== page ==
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Title: Evolution of microstructure and strength of a high entropy alloy undergoing the strain-induced martensitic transformation
In a recent work, we have reported outstanding strength and work hardening exhibited by a metastable high entropy alloy (HEA), Fe42Mn28Co10Cr15Si5 (in at. %), undergoing the strain-induced martensitic transformation from metastable gamma austenite (γ) to stable epsilon martensite (ε). However, the alloy exhibited poor ductility, which was attributed to the presence of the brittle sigma (σ) phase in its microstructure. The present work reports the evolution of microstructure, strength, and ductility of a similar HEA, Fe38.5Mn20Co20Cr15Si5Cu1.5 (in at. %), designed to suppress the formation of σ phase. A cast and then rolled plate of the alloy was processed into four conditions by annealing for 10 and 30 min at 1100 °C and by friction stir processing (FSP) at tool rotation rates of 150 and 400 revolutions per minute (RPM) to facilitate detailed examinations of variable initial grain structures. Neutron diffraction and electron microscopy were employed to characterize the microstructure and texture evolution. The initial materials had variable grain size but nearly 100% γ structure. Diffusionless strain induced γ→ε phase transformation took place under compression with higher rate initially and slower rate at the later stages of deformation, independent on the initial grain size. The transformation facilitated part of plastic strain accommodation and rapid strain hardening owing to a transformation-induced dynamic Hall-Petch-type barrier effect, increase in dislocation density, and texture. The peak strength of nearly 2 GPa was achieved under compression using the structure created by double pass FSP (150 RPM followed by 150 RPM). Remarkably, the tensile elongation exhibited by the alloy was nearly 20% with fracture surfaces featuring a combination of ductile dimples and cleavage.  more » « less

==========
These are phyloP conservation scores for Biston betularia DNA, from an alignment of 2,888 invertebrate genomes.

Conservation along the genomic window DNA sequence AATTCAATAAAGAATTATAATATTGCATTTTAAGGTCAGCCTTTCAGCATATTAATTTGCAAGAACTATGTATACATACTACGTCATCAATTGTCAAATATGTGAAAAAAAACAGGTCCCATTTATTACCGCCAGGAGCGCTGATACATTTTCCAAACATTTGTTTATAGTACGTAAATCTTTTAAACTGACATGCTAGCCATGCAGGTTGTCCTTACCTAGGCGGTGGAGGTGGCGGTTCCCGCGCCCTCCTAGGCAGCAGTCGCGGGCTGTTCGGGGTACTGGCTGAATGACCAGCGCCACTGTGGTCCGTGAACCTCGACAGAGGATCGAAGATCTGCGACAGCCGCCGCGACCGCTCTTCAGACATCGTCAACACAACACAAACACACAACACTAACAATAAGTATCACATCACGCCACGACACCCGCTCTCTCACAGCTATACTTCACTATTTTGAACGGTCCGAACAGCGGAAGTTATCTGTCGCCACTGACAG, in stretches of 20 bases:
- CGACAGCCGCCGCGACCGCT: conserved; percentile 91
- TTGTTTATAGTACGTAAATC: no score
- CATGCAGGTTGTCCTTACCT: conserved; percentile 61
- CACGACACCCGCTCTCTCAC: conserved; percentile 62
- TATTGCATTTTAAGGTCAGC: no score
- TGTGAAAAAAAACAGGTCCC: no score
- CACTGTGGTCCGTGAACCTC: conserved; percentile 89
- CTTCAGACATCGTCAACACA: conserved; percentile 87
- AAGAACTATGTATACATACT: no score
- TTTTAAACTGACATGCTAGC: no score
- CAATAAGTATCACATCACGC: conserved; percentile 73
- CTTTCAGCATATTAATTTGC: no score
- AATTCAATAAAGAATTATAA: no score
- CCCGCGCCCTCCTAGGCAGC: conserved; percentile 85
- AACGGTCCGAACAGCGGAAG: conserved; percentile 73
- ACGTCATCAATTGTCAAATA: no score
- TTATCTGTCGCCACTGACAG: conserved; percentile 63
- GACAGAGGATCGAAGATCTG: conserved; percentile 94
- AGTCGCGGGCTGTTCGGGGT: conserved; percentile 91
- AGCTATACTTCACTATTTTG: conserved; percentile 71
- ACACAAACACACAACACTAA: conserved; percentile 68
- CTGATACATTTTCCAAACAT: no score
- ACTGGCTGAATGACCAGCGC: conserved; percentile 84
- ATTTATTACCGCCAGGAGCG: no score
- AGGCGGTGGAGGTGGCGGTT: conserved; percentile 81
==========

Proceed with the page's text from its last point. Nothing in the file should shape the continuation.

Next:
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Materials Science and Engineering: A
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National Science Foundation
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